Iran Reportedly Opens Drone Factory in Tajikistan

The manufacturing site, located in Tajikistan's capital, will oversee the production of the Iranian drone Ababil 2, Iran state media says

In this photo released in May, 2021, by Sepahnews, the website of the Iranian Revolutionary Guard, a new Gaza drone is displayed in an undisclosed location in Iran.
In this photo released in May, 2021, by Sepahnews, the website of the Iranian Revolutionary Guard, a new Gaza drone is displayed in an undisclosed location in Iran.Credit: AP

Iran has inaugurated a factory for manufacturing a new military drone in Tajikistan's capital, Iranian state media reported Tuesday.

Iran's opened a drone factory in Tajikistan to manufacture Ababil-2, according to Iranian mediaCredit: Journalist Kian Sharifi Twitter account

According to a report by Tehran Times, the manufacturing site, located in Dushanbe, was opened as part of an agreement to increase cooperation between the two countries. The site will oversee the production of Ababil 2, a drone developed by Iran. Iranian General Mohammad Bagheri and Tajiki Defense Minister Sherali Mirzo took part in the inauguration ceremony.

The report said the drone is dubbed the Ababil-2 after a bird in the Quran. It is capable of carrying out attacks as well as surveillance missions from a range of 200 kilometers (124 miles) with 1 1/2 hours of flight time, the report said. It did not reveal other details such as the capacity of the production line.

In the ceremony, Bagheri said, according to Tehran times, that Iran has achieved substantial progress in its military development, including defense systems and drones. Bagheri also said Iran can now export military equipment to allies and friends and called the opening of the plant a turning point in relations with Tajikistan.

The two countries are expecting to “see more cooperation and interaction at all military defense levels between Iran and Tajikistan," Iranian media reported.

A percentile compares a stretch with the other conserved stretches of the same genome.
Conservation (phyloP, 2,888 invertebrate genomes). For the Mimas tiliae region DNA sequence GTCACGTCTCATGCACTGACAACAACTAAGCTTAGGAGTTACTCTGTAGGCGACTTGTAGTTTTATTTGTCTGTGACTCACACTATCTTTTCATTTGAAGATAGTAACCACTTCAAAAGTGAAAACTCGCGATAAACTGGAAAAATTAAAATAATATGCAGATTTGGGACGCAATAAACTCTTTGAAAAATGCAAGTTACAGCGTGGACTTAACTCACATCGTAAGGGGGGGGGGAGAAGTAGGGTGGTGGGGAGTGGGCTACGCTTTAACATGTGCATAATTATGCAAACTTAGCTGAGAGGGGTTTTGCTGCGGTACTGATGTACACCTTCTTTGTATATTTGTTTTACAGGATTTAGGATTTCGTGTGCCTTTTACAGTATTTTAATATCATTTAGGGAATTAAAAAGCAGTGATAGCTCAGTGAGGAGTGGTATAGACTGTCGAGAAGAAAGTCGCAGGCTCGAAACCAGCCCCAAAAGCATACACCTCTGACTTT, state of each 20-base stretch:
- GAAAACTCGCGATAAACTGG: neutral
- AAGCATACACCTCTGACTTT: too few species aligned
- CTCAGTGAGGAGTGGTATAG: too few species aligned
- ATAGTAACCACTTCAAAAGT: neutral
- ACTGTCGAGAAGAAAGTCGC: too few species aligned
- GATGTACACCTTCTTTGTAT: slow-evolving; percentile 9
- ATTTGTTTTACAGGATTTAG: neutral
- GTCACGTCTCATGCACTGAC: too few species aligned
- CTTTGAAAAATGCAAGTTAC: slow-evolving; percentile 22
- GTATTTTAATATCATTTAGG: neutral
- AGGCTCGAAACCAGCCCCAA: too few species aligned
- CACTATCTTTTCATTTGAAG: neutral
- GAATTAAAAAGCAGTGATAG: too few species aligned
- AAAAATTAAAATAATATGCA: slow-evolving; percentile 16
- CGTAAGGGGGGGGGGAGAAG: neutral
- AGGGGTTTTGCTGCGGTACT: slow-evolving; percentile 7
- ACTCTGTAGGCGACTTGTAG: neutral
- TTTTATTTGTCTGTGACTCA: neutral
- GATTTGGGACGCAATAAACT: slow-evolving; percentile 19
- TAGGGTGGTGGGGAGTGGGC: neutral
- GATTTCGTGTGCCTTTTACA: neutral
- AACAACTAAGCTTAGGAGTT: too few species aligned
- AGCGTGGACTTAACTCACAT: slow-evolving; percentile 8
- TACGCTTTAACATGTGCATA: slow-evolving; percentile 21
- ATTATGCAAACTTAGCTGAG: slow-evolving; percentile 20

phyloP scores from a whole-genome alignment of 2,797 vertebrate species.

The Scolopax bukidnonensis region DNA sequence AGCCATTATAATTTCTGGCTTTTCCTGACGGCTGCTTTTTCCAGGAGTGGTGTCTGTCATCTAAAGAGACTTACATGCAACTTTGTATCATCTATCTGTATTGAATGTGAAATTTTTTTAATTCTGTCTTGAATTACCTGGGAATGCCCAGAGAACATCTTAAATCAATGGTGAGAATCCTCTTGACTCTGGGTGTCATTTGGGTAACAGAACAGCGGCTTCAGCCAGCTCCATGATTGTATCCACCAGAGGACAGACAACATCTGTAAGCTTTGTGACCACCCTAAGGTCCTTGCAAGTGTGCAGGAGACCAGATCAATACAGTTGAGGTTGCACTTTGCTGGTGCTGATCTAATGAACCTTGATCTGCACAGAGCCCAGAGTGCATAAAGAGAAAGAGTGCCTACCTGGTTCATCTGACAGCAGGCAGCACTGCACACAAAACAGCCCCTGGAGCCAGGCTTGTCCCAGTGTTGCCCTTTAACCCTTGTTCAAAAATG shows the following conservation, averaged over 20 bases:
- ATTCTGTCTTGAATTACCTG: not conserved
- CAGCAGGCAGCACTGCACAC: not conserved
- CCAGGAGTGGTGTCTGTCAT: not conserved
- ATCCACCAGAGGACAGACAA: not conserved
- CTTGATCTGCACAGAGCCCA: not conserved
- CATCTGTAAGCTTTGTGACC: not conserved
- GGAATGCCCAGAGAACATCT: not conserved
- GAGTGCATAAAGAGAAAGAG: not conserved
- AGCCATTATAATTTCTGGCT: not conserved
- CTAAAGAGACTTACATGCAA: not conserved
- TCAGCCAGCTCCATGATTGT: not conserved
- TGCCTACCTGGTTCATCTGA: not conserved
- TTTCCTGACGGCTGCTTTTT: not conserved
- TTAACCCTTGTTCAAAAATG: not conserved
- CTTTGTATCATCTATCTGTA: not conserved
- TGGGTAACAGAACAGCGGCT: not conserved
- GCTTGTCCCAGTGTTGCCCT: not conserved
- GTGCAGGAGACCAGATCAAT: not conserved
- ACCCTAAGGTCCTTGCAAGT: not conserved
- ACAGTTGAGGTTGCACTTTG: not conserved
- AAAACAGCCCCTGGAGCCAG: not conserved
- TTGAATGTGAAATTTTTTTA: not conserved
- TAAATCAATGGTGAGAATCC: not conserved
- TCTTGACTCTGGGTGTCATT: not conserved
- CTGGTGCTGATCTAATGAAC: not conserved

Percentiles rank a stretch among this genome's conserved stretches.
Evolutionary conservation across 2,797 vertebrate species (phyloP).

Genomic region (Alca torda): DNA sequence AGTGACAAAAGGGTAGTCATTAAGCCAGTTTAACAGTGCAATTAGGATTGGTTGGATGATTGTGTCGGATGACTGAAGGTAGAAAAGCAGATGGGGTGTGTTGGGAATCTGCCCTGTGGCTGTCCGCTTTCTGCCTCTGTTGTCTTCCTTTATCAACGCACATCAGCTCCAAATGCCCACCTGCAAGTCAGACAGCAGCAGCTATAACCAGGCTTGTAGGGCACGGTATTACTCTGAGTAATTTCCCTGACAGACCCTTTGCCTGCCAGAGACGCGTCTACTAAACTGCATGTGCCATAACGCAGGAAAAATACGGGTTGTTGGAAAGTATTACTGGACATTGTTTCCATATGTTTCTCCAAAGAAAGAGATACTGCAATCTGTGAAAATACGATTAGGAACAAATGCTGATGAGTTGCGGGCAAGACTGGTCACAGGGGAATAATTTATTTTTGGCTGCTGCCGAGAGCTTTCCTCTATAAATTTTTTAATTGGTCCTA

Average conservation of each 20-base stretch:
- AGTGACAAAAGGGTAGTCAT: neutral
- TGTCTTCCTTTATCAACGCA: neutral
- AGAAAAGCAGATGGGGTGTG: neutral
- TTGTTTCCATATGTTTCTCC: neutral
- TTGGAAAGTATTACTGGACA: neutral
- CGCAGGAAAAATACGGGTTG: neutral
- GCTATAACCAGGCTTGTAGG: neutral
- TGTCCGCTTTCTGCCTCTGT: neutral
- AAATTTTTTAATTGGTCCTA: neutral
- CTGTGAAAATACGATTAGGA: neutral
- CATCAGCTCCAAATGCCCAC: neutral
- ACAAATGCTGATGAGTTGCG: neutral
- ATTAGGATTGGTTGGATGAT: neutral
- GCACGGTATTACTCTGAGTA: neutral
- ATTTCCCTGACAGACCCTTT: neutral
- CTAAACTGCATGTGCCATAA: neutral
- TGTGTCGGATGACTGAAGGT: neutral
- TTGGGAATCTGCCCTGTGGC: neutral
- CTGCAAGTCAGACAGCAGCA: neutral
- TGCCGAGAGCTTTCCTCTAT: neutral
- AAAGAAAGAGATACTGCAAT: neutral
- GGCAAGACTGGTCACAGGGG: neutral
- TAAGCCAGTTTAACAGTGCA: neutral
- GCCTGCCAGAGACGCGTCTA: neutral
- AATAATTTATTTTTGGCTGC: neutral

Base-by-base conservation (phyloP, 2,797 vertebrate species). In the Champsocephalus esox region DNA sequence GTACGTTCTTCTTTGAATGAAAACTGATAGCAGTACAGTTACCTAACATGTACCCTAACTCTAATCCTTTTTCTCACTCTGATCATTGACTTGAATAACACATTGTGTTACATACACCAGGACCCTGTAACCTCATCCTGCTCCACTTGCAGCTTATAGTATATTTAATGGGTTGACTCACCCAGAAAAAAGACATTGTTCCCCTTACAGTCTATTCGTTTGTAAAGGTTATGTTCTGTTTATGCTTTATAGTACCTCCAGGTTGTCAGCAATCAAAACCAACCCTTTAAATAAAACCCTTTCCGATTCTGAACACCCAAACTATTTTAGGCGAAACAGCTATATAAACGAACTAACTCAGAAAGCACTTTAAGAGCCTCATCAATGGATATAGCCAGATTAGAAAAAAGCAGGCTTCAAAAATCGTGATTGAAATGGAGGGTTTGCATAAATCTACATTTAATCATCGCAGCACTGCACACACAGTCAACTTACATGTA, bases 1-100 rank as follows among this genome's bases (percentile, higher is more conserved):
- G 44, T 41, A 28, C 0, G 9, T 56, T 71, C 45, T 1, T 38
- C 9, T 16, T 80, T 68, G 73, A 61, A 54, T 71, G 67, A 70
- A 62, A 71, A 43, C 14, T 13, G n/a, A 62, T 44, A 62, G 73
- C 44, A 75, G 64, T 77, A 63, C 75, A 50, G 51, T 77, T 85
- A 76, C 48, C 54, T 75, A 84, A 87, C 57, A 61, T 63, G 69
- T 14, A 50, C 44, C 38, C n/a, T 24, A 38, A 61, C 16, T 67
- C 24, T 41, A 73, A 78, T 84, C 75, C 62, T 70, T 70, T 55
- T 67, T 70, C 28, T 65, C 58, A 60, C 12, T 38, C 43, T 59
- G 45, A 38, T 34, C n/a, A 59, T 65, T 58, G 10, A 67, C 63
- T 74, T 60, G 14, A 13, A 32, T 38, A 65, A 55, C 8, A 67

The two military leaders emphasized the need for “cooperation in the fight against terrorism” and holding joint military exercises. Mirzo said he welcomed Iran’s plans for cooperation in the “fight against terrorism, organized crimes and drug trafficking,” as well as in upgrading Tajikistan’s military equipment.

The announcement marks first time that Iran has launched a military production line abroad.

Earlier on Tuesday, Israel's defense minister, Benny Gantz, warned that Tehran has doubled its stores of 60 percent enriched uranium over the past two months, and that the country is weeks away from having stockpiled sufficient material to construct its first nuclear bomb.

Iran holds about 60 kilograms of 60 percent enriched uranium, Gantz said in a speech at Reichman University – a number that compares with the 33 kilograms figure reported by the International Atomic Energy Agency (IAEA) last March.

To produce a single nuclear bomb, 25 kilograms of uranium must be enriched to 90%.

These figures appeared to go beyond those published by the IAEA in March. The UN watchdog said then that Iran had installed or planned to install a total of three IR6 cascades, amounting to around 660 machines.

In his remarks, Gantz alluded to Israel's long-standing threat to take military action if it deems diplomacy is at a dead end to deny its arch-enemy the means to make nuclear weapons.

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